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Westerns movie directed by Christopher Cain

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Mamas Don't Let Your Babies Grow Up to Be Cowboys.

  • Apr 8, 2003
Rating:
+3
YOUNG GUNS isn't a typical "classical" Western that were massed produced in the 1950s and 1960s. Nor is it like the darkly tragic Westerns of the 1970s. In fact, about the only thing that YOUNG GUNS shares with Westerns of the past is that just about all of them like to mess around with and screw up historical accuracy. The movie also has a terrible soundtrack (usual for movies in the 80s) which distracts from one's interest in the film.

However, despite it's flaws, YOUNG GUNS remains one of the best Westerns from the "modern" era (after Star Wars) and is still entertaining to this day. The movie does portray events in Billy the Kid's life that have been overlooked in many movies about his life, e.g. the murder of Tunstall and the Linoln County Wars. It also stars a cast of actors that at the time of filming were considered by many women to be "hotties". Despite their sex appeal, these actors were able to bring to life some difficult characters in a totally believable and memorable fashion.

The film moves at a believable pace and is full of action and gunfights. Athough the film is full of cheesy dialogue, the movie does have some great one-liners and memorable scenes (e.g. killing the man in the outhouse and the draw with the man in the bar). I hadn't seen the film in over ten years and after watching it recently, I was impressed by how entertaining and interesting the movie is. Of course, it may also remind mothers of all the reasons why they shouldn't let their babies to grow up to be cowboys.

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More Young Guns (1988) reviews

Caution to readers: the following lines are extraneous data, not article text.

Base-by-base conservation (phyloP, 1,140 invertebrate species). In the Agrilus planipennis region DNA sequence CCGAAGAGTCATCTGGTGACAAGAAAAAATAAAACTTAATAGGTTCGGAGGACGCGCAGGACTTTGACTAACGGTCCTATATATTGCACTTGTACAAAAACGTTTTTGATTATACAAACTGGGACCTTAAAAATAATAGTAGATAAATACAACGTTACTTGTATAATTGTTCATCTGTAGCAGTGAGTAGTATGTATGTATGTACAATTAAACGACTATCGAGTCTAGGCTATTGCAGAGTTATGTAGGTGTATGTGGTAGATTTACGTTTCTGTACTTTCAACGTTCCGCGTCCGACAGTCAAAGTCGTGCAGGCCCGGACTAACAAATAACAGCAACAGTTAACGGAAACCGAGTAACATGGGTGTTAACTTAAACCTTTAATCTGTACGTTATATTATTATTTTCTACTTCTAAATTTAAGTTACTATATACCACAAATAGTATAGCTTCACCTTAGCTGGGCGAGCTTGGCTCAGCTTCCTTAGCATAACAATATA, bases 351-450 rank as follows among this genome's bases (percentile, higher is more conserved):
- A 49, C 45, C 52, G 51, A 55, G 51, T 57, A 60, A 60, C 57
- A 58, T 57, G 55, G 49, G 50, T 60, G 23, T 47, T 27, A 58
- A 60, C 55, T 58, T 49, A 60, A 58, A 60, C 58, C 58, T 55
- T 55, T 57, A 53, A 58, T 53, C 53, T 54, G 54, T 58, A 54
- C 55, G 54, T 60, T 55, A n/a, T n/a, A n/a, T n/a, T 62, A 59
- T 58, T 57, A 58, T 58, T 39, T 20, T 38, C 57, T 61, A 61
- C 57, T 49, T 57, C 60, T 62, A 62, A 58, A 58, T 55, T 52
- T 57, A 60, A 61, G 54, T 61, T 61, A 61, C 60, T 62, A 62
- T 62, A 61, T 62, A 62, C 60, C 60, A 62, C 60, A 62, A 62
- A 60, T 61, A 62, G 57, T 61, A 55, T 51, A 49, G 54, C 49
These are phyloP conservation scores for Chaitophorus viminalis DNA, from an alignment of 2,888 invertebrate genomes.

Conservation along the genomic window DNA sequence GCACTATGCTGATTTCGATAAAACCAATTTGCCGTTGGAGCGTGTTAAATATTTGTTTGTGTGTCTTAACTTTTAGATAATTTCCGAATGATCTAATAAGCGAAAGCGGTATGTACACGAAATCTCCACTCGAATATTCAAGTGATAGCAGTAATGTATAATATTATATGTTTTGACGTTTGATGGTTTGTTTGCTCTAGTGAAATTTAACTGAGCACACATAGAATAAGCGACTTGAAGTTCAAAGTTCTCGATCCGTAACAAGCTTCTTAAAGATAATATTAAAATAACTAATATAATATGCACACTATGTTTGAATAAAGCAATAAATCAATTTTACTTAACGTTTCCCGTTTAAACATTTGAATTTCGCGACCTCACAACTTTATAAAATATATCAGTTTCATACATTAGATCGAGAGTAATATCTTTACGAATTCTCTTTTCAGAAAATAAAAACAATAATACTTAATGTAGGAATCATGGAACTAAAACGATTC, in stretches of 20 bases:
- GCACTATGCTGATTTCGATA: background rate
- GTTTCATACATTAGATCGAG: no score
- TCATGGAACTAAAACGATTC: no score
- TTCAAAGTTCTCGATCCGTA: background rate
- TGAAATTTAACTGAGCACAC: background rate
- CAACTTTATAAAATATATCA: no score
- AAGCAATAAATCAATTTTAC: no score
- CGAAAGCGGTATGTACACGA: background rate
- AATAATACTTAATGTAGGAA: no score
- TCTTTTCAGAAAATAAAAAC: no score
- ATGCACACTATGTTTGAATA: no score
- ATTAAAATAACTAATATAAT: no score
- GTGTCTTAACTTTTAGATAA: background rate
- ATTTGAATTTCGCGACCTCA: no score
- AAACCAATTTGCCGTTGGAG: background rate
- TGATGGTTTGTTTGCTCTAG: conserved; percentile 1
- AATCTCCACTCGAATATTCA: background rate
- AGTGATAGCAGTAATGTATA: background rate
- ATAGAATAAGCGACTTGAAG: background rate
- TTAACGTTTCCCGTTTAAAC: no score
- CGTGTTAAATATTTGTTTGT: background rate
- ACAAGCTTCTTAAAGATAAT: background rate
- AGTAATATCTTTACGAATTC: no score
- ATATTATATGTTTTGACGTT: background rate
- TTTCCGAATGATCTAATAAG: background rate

review by . October 23, 2009
Young Guns is a brat pack revisionist western starring Charlie Sheen, Emilio Estevez, LDP, Kiefer Sutherland, Casey Siemaszko and Dermont Mulroney as the Young Guns. A bunch of young ranch hands who work for John Tunstall (Terrance Stamp) a local English rancher.  A creepy local baron named Lawrence G. Murphy (Jack Palance) doesn't care for Tunstall and the rest of the bunch. Soon, the two men butt heads creating a war in rural Lincoln County that will put many lives in danger  Will William …
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Part of what was touted as a late-1980s revival of Westerns (and you can see how long that lasted), this good-looking, empty-brained film was like a spurs-and-chaps version of a Joel Schumacher movie, filled with pretty faces, prettier imagery, and absolutely no new ideas. The idiotically grinning Emilio Estevez is cast as Billy the Kid, who slowly accumulates a gang of Brat Pack buddies (Lou Diamond Phillips, Kiefer Sutherland, Dermot Mulroney) and fashions them into a group of male models with six-guns. The action is confused and the script is trite, though Terence Stamp is intriguing as the old reprobate who helps the gang get its act together. Followed by an even worse sequel.--Marshall Fine
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Director: Christopher Cain
Genre: Action, Adventure, Western
Screen Writer: John Fusco
Runtime: 107 minutes
Studio: Vestron Video
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